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Science at UCMP : Research : Field notes : Lorraine Casazza

Pyramids, forams, and Red Sea reefs: Field notes from Lorraine Casazza

By former UCMP grad student Lorraine Casazza, July 5, 2012: A research summary

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Lorraine filed her Ph.D. dissertation this year (2012) and kindly sent us this research wrap-up from Morocco. Lorraine had visited Egypt on a Fulbright Fellowship to work on a coral reef monitoring method using foraminifera, and was granted a six-month extension to continue her work. Lorraine believes that the decline of coral reefs is a global problem that requires global solutions. Through international collaboration, scientists have the ability to bring cultures, and nations, together.

July 5, 2012: A research summary
Wow — it's been four years since my last field note submission. I admit I was surprised when the UCMP asked me to do one more entry summing up the results of my work in Egypt, but of course research isn't really finished until the results are presented to the wider community. Now that I've completed my Ph.D. dissertation, I'm preparing manuscripts of my work and hopefully other researchers will be able to read all about the technical details of my projects in a peer-reviewed journal in the coming year. In the meantime I'll share some of my most interesting results and conclusions on a species of the genus Nummulites (those "mighty giants" of the single-celled world) and on the history of Red Sea coral reefs.

Symbiosis built the pyramids
One of the things I was doing in Egypt was searching for fossil shells of extinct Nummulites, the gigantic, single-celled marine organism that comprises the limestone blocks used to build the Pyramids. There is a long-standing hypothesis that Nummulites and some of their hugest, close relatives had algae living inside them in a very close, mutually dependent relationship we call symbiosis. My goal was to test this hypothesis by analyzing the chemistry of Nummulites shells. The shell chemistry could tell me if those algae had been present because algae perform photosynthesis, which changes the chemical make-up of shells in some taxonomic groups — including the one Nummulites belongs to.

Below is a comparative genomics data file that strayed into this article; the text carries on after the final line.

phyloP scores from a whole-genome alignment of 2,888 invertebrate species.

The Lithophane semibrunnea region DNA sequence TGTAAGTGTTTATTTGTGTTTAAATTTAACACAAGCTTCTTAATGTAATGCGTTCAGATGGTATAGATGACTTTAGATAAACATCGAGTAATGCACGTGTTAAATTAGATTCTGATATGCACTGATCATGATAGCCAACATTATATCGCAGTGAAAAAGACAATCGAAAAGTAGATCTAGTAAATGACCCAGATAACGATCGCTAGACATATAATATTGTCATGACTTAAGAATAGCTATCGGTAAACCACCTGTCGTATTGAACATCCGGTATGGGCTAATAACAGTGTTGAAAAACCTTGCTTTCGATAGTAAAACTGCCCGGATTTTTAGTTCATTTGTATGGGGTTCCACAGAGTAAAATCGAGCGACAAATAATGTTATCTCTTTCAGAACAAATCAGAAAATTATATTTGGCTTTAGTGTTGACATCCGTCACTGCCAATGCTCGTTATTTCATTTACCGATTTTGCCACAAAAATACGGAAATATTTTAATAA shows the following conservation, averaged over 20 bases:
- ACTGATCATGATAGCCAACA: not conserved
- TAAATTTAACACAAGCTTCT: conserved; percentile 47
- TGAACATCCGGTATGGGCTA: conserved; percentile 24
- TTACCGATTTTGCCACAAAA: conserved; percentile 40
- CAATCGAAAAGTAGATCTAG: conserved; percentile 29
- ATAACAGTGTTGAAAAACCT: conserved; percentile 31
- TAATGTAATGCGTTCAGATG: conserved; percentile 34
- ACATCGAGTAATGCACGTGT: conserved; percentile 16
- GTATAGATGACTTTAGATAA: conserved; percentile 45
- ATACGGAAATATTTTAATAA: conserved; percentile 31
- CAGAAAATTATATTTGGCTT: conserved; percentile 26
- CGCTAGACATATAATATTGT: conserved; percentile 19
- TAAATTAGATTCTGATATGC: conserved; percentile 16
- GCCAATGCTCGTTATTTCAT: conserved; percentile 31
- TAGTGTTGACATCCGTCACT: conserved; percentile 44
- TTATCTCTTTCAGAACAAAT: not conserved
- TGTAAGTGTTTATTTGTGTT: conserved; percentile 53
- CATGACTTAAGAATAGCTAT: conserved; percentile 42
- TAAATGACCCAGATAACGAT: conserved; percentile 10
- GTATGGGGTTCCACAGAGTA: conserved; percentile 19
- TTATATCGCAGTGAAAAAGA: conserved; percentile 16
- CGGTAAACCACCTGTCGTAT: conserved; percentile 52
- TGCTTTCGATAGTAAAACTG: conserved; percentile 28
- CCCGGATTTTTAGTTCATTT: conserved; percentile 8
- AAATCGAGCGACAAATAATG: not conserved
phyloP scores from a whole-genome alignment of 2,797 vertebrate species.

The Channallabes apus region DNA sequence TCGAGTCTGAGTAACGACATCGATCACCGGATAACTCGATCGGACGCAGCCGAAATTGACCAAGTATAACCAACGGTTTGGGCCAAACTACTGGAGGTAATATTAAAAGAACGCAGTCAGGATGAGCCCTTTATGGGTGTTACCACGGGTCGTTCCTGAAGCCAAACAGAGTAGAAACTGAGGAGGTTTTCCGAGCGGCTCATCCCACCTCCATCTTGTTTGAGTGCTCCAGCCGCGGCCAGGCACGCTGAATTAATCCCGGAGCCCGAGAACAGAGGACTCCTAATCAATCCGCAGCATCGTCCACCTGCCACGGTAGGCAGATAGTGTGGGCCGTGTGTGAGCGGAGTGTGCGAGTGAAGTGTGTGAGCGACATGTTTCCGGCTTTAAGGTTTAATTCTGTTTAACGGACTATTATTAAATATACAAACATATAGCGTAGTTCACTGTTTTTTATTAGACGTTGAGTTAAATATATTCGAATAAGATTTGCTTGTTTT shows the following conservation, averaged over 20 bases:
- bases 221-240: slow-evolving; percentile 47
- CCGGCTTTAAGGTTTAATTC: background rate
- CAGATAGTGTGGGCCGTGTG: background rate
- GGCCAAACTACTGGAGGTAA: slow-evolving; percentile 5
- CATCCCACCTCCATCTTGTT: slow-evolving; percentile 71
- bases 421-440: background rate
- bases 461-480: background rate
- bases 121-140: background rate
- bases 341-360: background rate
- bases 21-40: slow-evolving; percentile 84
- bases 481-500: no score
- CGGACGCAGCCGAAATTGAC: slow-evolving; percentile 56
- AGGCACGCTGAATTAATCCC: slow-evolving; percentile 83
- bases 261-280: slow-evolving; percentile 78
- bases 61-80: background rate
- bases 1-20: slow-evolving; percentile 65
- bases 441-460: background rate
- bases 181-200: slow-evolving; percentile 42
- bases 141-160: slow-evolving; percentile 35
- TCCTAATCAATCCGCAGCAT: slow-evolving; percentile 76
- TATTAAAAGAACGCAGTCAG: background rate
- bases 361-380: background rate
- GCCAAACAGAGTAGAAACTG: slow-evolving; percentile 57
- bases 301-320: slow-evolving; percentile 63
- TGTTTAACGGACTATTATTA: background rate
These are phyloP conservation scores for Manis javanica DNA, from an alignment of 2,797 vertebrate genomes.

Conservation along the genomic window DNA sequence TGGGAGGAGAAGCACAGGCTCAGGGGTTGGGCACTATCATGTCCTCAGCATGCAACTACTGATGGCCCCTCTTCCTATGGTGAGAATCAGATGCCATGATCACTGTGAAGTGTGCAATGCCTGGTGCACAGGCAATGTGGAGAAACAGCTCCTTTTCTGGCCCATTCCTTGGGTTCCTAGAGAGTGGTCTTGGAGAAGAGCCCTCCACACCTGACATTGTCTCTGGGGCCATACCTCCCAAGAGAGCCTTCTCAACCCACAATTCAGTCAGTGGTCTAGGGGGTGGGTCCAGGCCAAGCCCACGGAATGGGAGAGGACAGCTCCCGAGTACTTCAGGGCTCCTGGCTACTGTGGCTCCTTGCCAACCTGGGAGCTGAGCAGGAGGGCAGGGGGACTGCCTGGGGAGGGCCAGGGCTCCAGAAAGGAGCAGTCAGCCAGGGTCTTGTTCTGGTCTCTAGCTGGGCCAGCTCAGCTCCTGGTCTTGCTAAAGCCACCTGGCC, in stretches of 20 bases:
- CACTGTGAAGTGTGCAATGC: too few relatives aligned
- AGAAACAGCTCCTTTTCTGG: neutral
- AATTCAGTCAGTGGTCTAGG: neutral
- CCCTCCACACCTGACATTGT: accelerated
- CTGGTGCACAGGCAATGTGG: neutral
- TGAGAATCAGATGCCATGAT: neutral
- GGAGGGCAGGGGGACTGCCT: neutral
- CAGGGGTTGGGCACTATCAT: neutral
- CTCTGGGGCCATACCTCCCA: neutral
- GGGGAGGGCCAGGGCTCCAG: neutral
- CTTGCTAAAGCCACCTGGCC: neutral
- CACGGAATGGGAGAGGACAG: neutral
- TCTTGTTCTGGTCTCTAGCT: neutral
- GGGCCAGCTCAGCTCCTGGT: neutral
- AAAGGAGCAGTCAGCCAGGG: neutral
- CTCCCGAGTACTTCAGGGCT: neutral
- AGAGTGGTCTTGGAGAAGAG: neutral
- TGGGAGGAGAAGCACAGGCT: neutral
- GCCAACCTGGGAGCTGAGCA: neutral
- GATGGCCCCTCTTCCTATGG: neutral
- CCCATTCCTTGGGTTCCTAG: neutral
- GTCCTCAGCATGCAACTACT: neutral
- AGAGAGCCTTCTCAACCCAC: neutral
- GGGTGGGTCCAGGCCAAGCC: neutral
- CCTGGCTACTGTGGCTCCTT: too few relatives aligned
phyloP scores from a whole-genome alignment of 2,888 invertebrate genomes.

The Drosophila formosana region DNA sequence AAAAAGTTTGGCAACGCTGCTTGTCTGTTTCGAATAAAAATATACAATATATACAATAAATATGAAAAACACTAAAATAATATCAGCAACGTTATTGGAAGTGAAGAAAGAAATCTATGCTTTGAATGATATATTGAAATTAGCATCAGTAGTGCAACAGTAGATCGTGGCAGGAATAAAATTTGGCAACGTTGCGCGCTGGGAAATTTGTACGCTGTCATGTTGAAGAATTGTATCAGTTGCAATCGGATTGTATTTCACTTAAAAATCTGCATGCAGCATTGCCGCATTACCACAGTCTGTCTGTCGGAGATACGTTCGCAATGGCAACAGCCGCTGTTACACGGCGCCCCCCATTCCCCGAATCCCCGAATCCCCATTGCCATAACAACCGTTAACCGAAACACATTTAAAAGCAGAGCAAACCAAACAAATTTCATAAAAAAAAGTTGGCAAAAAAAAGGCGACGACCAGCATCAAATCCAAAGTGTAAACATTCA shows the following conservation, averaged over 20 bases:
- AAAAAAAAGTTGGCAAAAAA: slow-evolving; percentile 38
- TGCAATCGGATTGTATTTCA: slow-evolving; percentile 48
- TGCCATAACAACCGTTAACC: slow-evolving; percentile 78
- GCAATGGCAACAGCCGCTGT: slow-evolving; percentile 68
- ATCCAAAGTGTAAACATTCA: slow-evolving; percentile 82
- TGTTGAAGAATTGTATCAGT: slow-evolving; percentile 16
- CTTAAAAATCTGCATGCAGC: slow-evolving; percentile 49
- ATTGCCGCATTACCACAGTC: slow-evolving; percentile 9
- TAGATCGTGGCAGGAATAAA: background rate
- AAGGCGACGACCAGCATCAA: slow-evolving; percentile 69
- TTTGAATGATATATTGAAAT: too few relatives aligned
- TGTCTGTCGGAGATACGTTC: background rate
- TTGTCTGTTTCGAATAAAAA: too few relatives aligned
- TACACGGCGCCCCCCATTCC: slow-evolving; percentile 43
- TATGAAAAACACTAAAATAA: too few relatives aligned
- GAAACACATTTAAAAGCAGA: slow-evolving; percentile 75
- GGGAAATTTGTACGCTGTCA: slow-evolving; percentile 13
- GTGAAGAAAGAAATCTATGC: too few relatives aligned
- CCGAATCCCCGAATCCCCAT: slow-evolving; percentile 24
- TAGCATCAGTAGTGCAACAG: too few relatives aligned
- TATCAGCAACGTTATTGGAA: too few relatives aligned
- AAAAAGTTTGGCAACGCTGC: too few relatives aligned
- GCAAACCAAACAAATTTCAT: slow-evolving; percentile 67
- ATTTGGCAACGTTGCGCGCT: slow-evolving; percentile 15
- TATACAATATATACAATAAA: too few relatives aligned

In fact, searching for Nummulites in Egypt isn't so different from searching for sand in the Sahara Desert; nearly the entire country is made of them — or more specifically, from limestone rock composed of their shells. Every set of stairs, countertop and bathroom wall I encountered was full of Nummulites shells. But I couldn't use just any shells for my test. I needed to find shells that hadn't changed at all in the last 45 million years. As you can imagine, all kinds of things can happen to a shell in that amount of time, so while I had a wonderful time searching the desert outcrops of Egypt in search of pristine shells, I never actually found any.

Shell wall of dolomite